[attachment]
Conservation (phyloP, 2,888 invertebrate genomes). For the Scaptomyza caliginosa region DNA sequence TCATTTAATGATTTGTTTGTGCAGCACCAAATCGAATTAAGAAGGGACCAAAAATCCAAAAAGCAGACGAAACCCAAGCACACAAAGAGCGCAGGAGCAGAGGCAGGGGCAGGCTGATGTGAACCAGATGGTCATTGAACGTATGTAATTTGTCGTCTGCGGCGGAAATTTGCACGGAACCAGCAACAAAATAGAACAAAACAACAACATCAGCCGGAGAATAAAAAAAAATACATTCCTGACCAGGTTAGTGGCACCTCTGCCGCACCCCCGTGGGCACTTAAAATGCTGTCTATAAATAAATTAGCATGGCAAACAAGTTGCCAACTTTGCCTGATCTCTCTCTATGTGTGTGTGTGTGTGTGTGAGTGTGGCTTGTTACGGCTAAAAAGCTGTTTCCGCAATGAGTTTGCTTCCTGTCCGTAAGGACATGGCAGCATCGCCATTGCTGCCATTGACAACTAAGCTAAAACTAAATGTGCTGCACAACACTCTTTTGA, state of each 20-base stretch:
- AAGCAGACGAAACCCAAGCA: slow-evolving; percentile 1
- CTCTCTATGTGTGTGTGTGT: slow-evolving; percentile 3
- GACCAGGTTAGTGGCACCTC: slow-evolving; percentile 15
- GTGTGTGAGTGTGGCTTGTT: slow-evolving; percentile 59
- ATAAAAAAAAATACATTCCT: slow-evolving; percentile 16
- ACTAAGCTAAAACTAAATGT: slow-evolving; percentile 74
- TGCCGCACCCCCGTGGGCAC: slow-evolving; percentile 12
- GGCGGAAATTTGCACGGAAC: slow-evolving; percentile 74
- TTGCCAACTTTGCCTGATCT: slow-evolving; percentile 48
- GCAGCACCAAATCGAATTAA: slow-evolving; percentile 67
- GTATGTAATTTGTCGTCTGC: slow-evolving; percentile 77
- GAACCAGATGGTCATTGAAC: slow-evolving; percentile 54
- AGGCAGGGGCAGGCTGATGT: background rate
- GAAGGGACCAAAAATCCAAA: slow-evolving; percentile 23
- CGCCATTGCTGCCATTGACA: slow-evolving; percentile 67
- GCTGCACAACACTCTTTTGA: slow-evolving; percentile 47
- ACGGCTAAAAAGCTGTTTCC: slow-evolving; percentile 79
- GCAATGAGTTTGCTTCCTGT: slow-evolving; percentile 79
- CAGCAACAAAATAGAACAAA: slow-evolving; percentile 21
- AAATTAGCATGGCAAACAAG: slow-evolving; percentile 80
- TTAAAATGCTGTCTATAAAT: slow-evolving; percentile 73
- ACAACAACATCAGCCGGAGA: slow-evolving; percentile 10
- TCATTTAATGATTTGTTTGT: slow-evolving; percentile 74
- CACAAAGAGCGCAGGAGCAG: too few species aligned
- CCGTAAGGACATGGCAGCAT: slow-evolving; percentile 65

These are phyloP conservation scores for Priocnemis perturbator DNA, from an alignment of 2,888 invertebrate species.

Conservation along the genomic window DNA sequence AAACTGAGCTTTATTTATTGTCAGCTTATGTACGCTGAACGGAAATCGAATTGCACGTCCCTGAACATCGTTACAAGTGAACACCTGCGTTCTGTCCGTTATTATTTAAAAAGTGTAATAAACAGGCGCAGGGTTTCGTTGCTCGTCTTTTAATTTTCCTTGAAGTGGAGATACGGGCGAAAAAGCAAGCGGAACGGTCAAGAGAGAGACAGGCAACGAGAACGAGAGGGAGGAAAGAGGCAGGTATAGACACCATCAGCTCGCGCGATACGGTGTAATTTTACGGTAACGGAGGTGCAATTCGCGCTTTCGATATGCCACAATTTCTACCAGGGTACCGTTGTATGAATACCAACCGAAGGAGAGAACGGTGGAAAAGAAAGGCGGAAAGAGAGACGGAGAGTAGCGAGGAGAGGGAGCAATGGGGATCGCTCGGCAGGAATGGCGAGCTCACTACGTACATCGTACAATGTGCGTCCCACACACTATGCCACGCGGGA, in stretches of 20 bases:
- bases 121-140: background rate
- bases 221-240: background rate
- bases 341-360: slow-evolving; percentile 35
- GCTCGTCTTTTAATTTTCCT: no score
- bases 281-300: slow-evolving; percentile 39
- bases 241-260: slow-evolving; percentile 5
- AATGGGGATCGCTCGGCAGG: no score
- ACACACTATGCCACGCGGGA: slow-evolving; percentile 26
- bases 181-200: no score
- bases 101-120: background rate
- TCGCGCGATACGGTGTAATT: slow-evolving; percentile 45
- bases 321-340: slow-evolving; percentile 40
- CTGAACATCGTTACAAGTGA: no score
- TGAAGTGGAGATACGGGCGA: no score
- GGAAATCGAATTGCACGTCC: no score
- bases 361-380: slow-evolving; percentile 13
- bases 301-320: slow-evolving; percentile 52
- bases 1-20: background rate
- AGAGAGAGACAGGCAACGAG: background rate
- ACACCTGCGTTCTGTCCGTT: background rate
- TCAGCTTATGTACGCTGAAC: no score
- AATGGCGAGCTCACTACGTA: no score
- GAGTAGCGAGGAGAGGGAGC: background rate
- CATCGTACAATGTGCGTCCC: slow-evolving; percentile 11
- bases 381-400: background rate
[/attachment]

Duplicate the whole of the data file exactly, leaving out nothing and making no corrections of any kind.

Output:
Conservation (phyloP, 2,888 invertebrate genomes). For the Scaptomyza caliginosa region DNA sequence TCATTTAATGATTTGTTTGTGCAGCACCAAATCGAATTAAGAAGGGACCAAAAATCCAAAAAGCAGACGAAACCCAAGCACACAAAGAGCGCAGGAGCAGAGGCAGGGGCAGGCTGATGTGAACCAGATGGTCATTGAACGTATGTAATTTGTCGTCTGCGGCGGAAATTTGCACGGAACCAGCAACAAAATAGAACAAAACAACAACATCAGCCGGAGAATAAAAAAAAATACATTCCTGACCAGGTTAGTGGCACCTCTGCCGCACCCCCGTGGGCACTTAAAATGCTGTCTATAAATAAATTAGCATGGCAAACAAGTTGCCAACTTTGCCTGATCTCTCTCTATGTGTGTGTGTGTGTGTGTGAGTGTGGCTTGTTACGGCTAAAAAGCTGTTTCCGCAATGAGTTTGCTTCCTGTCCGTAAGGACATGGCAGCATCGCCATTGCTGCCATTGACAACTAAGCTAAAACTAAATGTGCTGCACAACACTCTTTTGA, state of each 20-base stretch:
- AAGCAGACGAAACCCAAGCA: slow-evolving; percentile 1
- CTCTCTATGTGTGTGTGTGT: slow-evolving; percentile 3
- GACCAGGTTAGTGGCACCTC: slow-evolving; percentile 15
- GTGTGTGAGTGTGGCTTGTT: slow-evolving; percentile 59
- ATAAAAAAAAATACATTCCT: slow-evolving; percentile 16
- ACTAAGCTAAAACTAAATGT: slow-evolving; percentile 74
- TGCCGCACCCCCGTGGGCAC: slow-evolving; percentile 12
- GGCGGAAATTTGCACGGAAC: slow-evolving; percentile 74
- TTGCCAACTTTGCCTGATCT: slow-evolving; percentile 48
- GCAGCACCAAATCGAATTAA: slow-evolving; percentile 67
- GTATGTAATTTGTCGTCTGC: slow-evolving; percentile 77
- GAACCAGATGGTCATTGAAC: slow-evolving; percentile 54
- AGGCAGGGGCAGGCTGATGT: background rate
- GAAGGGACCAAAAATCCAAA: slow-evolving; percentile 23
- CGCCATTGCTGCCATTGACA: slow-evolving; percentile 67
- GCTGCACAACACTCTTTTGA: slow-evolving; percentile 47
- ACGGCTAAAAAGCTGTTTCC: slow-evolving; percentile 79
- GCAATGAGTTTGCTTCCTGT: slow-evolving; percentile 79
- CAGCAACAAAATAGAACAAA: slow-evolving; percentile 21
- AAATTAGCATGGCAAACAAG: slow-evolving; percentile 80
- TTAAAATGCTGTCTATAAAT: slow-evolving; percentile 73
- ACAACAACATCAGCCGGAGA: slow-evolving; percentile 10
- TCATTTAATGATTTGTTTGT: slow-evolving; percentile 74
- CACAAAGAGCGCAGGAGCAG: too few species aligned
- CCGTAAGGACATGGCAGCAT: slow-evolving; percentile 65

These are phyloP conservation scores for Priocnemis perturbator DNA, from an alignment of 2,888 invertebrate species.

Conservation along the genomic window DNA sequence AAACTGAGCTTTATTTATTGTCAGCTTATGTACGCTGAACGGAAATCGAATTGCACGTCCCTGAACATCGTTACAAGTGAACACCTGCGTTCTGTCCGTTATTATTTAAAAAGTGTAATAAACAGGCGCAGGGTTTCGTTGCTCGTCTTTTAATTTTCCTTGAAGTGGAGATACGGGCGAAAAAGCAAGCGGAACGGTCAAGAGAGAGACAGGCAACGAGAACGAGAGGGAGGAAAGAGGCAGGTATAGACACCATCAGCTCGCGCGATACGGTGTAATTTTACGGTAACGGAGGTGCAATTCGCGCTTTCGATATGCCACAATTTCTACCAGGGTACCGTTGTATGAATACCAACCGAAGGAGAGAACGGTGGAAAAGAAAGGCGGAAAGAGAGACGGAGAGTAGCGAGGAGAGGGAGCAATGGGGATCGCTCGGCAGGAATGGCGAGCTCACTACGTACATCGTACAATGTGCGTCCCACACACTATGCCACGCGGGA, in stretches of 20 bases:
- bases 121-140: background rate
- bases 221-240: background rate
- bases 341-360: slow-evolving; percentile 35
- GCTCGTCTTTTAATTTTCCT: no score
- bases 281-300: slow-evolving; percentile 39
- bases 241-260: slow-evolving; percentile 5
- AATGGGGATCGCTCGGCAGG: no score
- ACACACTATGCCACGCGGGA: slow-evolving; percentile 26
- bases 181-200: no score
- bases 101-120: background rate
- TCGCGCGATACGGTGTAATT: slow-evolving; percentile 45
- bases 321-340: slow-evolving; percentile 40
- CTGAACATCGTTACAAGTGA: no score
- TGAAGTGGAGATACGGGCGA: no score
- GGAAATCGAATTGCACGTCC: no score
- bases 361-380: slow-evolving; percentile 13
- bases 301-320: slow-evolving; percentile 52
- bases 1-20: background rate
- AGAGAGAGACAGGCAACGAG: background rate
- ACACCTGCGTTCTGTCCGTT: background rate
- TCAGCTTATGTACGCTGAAC: no score
- AATGGCGAGCTCACTACGTA: no score
- GAGTAGCGAGGAGAGGGAGC: background rate
- CATCGTACAATGTGCGTCCC: slow-evolving; percentile 11
- bases 381-400: background rate